Everyone likes to read about what others are earning and most of us like to feel aggrieved when those pay packets are higher than our own – especially when executives fail to deliver the performance that bonuses and large salary rises demand.

And currently there are very real concerns that the wrong people are being paid too much at the wrong time for the wrong performance. Some of it is perhaps inevitable in a downturn.

But today’s concerns appear to have momentum. And the government should strike while the iron is hot.

At the moment, the salaries of chairmen and chief executives are published with those of other directors published in bands. The salaries – and all other forms of remuneration – of directors of all UK listed companies should be published in full.

And, where large, bonuses should be justified in the annual report.

Auditors could be asked to play a role though they would probably balk at this. But there is no reason why membership of the remuneration committee should not be widened: to include worker and shareholder representation and perhaps even representation from the auditors themselves.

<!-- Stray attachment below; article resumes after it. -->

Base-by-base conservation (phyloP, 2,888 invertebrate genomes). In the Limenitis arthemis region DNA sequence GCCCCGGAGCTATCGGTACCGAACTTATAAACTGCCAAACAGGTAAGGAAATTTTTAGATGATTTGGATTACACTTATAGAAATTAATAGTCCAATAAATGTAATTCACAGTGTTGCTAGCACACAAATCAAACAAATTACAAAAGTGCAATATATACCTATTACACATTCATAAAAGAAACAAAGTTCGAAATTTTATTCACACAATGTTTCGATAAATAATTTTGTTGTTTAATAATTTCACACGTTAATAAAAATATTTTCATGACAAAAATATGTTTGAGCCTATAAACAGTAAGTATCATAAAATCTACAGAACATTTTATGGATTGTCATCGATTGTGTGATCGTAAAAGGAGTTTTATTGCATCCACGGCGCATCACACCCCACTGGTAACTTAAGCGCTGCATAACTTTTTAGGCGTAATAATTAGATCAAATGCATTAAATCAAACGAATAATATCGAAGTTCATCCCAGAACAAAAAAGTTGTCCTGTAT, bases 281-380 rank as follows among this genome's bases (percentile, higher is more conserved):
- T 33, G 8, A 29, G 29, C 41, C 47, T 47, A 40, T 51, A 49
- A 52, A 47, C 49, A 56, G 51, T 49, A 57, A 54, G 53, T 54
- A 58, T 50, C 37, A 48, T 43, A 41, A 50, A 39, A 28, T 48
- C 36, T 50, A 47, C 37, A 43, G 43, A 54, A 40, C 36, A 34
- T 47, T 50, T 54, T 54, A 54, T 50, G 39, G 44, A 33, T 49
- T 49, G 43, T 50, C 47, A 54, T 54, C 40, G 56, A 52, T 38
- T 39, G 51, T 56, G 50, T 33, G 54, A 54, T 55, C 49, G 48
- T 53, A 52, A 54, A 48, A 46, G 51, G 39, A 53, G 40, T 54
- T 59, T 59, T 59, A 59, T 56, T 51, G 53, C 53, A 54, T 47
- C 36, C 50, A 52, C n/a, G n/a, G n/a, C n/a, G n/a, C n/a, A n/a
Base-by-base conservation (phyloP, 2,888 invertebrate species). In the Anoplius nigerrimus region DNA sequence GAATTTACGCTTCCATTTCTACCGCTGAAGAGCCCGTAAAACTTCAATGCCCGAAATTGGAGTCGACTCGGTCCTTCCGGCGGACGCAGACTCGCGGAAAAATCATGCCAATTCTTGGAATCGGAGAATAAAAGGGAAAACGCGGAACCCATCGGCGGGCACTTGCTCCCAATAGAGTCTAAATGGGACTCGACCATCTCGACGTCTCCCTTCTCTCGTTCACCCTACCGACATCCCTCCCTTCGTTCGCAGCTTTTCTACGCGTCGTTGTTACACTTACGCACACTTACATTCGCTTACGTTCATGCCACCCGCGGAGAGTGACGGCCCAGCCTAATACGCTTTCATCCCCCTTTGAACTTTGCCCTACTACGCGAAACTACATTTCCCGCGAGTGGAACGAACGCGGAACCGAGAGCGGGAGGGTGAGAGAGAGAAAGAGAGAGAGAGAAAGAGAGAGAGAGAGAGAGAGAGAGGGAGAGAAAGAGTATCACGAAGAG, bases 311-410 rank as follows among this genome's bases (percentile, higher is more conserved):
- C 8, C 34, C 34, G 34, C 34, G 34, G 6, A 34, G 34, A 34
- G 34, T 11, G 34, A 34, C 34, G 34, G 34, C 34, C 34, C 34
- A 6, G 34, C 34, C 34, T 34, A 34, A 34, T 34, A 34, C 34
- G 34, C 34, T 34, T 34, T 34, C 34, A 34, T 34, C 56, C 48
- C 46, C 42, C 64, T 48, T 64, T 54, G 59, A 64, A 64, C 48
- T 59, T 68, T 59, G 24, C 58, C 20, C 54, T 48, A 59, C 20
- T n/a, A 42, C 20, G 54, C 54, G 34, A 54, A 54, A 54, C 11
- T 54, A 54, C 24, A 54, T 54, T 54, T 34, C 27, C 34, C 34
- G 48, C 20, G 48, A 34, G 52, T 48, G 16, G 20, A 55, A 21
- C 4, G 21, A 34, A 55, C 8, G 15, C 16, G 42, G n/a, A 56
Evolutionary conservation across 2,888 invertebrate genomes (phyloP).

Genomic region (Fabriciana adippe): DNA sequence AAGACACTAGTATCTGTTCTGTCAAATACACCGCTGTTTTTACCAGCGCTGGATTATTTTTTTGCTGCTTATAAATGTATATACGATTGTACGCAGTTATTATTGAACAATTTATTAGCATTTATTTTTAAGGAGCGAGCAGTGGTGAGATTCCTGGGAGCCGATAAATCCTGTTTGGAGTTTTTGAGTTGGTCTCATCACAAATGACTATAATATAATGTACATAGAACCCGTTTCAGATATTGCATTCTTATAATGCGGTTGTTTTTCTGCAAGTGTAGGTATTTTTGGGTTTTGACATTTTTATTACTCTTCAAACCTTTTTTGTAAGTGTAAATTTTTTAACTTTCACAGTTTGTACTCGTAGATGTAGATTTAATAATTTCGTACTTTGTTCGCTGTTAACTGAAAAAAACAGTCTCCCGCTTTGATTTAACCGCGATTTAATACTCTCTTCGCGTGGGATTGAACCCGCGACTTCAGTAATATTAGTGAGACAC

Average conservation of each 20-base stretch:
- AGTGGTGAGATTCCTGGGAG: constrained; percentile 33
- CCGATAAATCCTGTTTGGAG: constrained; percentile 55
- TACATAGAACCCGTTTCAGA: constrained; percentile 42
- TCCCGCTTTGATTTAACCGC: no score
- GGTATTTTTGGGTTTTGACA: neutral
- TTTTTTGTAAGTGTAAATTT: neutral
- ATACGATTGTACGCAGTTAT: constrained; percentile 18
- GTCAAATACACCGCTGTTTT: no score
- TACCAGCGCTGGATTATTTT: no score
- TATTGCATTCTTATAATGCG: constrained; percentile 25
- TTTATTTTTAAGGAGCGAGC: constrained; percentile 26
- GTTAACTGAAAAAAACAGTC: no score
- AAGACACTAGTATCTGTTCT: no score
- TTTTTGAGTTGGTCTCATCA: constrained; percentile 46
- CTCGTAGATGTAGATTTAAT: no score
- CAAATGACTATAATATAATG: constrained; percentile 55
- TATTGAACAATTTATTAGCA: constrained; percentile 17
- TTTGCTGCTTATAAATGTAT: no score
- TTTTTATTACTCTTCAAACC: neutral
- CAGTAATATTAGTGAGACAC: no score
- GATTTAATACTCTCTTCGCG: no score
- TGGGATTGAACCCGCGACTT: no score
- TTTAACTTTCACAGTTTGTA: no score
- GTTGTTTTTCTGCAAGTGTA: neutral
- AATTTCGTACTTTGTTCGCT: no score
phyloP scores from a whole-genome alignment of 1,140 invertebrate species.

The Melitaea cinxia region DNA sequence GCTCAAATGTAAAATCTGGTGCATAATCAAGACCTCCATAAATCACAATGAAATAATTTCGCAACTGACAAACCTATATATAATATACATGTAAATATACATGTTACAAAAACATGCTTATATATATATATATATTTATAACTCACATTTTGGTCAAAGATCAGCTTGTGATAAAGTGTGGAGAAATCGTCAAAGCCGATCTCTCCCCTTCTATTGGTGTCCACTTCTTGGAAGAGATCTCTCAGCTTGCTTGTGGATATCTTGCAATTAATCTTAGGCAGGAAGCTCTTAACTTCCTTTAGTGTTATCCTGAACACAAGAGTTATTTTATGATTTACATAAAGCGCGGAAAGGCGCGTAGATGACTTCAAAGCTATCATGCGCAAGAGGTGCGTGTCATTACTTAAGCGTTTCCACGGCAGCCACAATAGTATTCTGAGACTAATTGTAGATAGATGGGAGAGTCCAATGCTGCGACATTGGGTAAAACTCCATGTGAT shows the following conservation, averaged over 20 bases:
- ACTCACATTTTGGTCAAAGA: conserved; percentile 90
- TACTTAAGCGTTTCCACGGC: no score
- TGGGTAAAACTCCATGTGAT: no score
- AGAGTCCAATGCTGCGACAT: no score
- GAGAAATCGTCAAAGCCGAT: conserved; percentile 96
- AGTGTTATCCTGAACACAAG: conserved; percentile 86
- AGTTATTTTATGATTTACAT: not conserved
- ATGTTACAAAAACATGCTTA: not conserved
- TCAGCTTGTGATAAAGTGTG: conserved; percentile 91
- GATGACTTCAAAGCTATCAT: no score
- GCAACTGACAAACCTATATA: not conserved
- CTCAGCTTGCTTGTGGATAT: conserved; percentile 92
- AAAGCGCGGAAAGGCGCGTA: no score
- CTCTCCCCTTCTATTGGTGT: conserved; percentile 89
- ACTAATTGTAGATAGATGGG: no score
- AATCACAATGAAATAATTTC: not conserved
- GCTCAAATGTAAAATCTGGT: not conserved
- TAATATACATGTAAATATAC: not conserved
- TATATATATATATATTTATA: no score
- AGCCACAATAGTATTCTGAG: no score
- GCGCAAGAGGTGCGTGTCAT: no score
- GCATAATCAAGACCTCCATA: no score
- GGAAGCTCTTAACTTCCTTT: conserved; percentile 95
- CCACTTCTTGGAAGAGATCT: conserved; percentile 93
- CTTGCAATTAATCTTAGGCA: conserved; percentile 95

Sir Peter says: ‘This one won’t go away. And it’s tricky. People are pretty two-faced. Many big earnings are accepted – footballers, lottery winners, people who are perceived to have ‘earned’ (take Lord Hanson).

But others are not, especially when associated with failure or job losses down the line like BT and Marconi. Openness in disclosure, some commentary by the auditors or a reformed remuneration committee is needed. Good companies and the institutes need to get their heads around this. Or the government will do it for them and they won’t like that.’
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The National Audit Office is recognised as a powerful and thorough investigator when it comes to dealing with government departments and projects.